Payment Protection Program causing continued frustration among farmers
EAU CLAIRE, Wis. (WEAU) - There continues to be high levels of frustration among farmers over Payroll Protection Program loans. That’s because the Small Business Administration has ruled that farmers in partnerships do not get the benefit of using gross income when applying for those loans. According to reporting from DTN, the SBA continues to say that only self employed farmers who file a 1040 Schedule F with their tax returns can use gross income to determine their loan amount. Since PPP loans became available last year only 1.6% of the program’s total loan volume has gone to agriculture, fishery or forestry businesses. Last month the SBA did make some changes in the program for sole proprietors, such as farmers, that would increase the funding eligibility for farm businesses. Because of those changes and confusion over program eligibility, many members of Congress want the application deadline for PPP loans extended from the current deadline of March 31st. They also want to make sure that the 117 billion still available for those loans actually gets sent out.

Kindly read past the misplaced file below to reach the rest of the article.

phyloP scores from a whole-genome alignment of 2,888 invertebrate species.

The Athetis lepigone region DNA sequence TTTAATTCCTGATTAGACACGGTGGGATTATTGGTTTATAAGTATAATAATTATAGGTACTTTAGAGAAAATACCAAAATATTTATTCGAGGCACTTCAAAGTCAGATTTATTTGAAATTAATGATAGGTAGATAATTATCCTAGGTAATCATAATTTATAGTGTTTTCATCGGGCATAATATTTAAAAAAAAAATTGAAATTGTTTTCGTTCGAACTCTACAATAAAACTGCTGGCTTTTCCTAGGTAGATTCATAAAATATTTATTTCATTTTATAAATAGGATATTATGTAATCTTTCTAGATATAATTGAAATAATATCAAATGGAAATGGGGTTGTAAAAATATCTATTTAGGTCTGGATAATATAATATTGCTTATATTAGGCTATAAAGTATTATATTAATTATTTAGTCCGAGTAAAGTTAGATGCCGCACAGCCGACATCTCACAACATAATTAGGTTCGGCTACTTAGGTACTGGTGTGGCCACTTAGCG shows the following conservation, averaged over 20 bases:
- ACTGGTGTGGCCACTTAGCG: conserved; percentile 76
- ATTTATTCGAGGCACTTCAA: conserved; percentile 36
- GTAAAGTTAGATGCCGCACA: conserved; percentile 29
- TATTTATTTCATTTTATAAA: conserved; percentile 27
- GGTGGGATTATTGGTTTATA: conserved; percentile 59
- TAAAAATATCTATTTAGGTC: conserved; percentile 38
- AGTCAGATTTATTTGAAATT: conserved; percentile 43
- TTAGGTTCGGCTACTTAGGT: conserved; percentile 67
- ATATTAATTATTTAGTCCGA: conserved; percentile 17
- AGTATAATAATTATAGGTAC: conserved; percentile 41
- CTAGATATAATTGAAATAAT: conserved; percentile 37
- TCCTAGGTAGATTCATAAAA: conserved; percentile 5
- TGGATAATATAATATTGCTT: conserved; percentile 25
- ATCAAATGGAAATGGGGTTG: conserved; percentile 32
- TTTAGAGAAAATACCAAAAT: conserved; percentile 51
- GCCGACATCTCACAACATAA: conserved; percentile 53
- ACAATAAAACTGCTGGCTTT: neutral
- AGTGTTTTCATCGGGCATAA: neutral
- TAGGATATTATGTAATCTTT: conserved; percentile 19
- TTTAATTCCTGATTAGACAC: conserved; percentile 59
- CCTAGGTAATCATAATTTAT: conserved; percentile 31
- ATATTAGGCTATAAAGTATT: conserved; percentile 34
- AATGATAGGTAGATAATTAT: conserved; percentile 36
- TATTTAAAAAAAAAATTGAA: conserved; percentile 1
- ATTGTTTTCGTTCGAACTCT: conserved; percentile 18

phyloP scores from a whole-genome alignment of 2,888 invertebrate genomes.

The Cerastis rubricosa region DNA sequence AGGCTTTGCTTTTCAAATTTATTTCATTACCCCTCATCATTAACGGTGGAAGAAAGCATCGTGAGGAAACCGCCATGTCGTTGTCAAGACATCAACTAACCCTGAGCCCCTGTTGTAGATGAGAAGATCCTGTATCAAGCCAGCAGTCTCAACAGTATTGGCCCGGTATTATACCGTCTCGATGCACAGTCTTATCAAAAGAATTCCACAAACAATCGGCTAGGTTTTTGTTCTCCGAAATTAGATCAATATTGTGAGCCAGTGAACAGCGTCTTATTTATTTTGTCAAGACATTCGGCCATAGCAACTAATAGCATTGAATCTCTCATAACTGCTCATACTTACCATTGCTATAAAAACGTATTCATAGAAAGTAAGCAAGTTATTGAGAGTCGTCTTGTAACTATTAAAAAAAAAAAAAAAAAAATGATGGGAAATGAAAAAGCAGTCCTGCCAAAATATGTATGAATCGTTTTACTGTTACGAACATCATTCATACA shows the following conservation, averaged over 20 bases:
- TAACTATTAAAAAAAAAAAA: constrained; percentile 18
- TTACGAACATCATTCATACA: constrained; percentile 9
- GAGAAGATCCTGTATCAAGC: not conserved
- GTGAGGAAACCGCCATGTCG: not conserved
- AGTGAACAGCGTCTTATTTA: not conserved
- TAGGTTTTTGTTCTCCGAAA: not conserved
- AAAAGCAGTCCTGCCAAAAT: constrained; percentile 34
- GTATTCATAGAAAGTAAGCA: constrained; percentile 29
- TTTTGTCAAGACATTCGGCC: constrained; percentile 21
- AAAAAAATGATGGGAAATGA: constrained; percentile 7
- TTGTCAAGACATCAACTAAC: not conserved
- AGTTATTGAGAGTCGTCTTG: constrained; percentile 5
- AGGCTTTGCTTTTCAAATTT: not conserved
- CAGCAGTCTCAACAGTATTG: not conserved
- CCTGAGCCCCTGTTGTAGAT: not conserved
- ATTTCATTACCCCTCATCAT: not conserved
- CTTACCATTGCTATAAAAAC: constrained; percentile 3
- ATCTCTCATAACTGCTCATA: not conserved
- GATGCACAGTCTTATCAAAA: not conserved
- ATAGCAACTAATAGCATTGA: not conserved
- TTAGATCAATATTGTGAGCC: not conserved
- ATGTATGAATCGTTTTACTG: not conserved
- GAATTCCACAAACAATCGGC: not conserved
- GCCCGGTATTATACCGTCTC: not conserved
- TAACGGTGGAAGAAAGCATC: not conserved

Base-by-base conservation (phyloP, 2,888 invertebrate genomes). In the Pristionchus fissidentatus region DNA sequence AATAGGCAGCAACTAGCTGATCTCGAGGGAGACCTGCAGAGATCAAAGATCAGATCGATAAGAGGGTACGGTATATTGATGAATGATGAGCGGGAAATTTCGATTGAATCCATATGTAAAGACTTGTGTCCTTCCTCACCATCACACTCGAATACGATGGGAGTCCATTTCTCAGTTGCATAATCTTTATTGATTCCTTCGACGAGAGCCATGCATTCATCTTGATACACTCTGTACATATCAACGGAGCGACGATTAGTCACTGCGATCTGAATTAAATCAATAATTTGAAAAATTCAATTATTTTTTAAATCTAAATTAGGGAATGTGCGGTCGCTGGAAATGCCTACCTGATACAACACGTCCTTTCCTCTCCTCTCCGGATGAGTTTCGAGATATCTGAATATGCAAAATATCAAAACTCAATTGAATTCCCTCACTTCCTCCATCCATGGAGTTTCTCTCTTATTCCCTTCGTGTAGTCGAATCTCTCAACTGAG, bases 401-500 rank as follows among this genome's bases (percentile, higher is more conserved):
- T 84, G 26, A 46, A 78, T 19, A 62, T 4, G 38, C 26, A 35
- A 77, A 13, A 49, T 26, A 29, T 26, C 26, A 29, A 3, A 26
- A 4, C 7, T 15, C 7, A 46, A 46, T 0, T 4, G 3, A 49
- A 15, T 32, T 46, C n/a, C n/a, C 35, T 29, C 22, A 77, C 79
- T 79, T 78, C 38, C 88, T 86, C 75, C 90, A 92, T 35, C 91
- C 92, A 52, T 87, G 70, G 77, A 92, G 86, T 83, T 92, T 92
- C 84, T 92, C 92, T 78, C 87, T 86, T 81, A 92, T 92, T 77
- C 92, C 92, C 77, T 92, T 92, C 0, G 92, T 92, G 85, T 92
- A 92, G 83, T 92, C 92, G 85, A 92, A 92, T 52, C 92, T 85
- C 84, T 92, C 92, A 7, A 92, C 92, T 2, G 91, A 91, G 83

We have a new U.S. Trade Ambassador. The Senate voted 98 to nothing this week to approve the nomination of Katherine Tai to that job. Tai, who is the first Asian-American woman to hold the position, has a lot of experience in international trade. She has served as Chief Trade Counsel for the House Ways and Means committee and she was closely involved in the negotiations for the U.S.-Mexico-Canada Free Trade Agreement. Tai has also worked a lot in the Asia Pacific region and told the senators she will be tough on China.
Friday at the state capitol, cooperative members from around the state will be meeting virtually with their elected officials during “Coop Day at the Capitol.” The major topics they will discuss today include Broadband Expansion grants totaling $157 million that would let electric providers use existing utility easements to install more broadband infrastructure. For agriculture the coops want a $43 million state investment that would fund programs for dairy and meat processing, increased exports, well compensation, more farmer mental health programs and nitrogen optimization programs. They also want more investment in transportation across the state without raising taxes and more emphasis on cooperative development.
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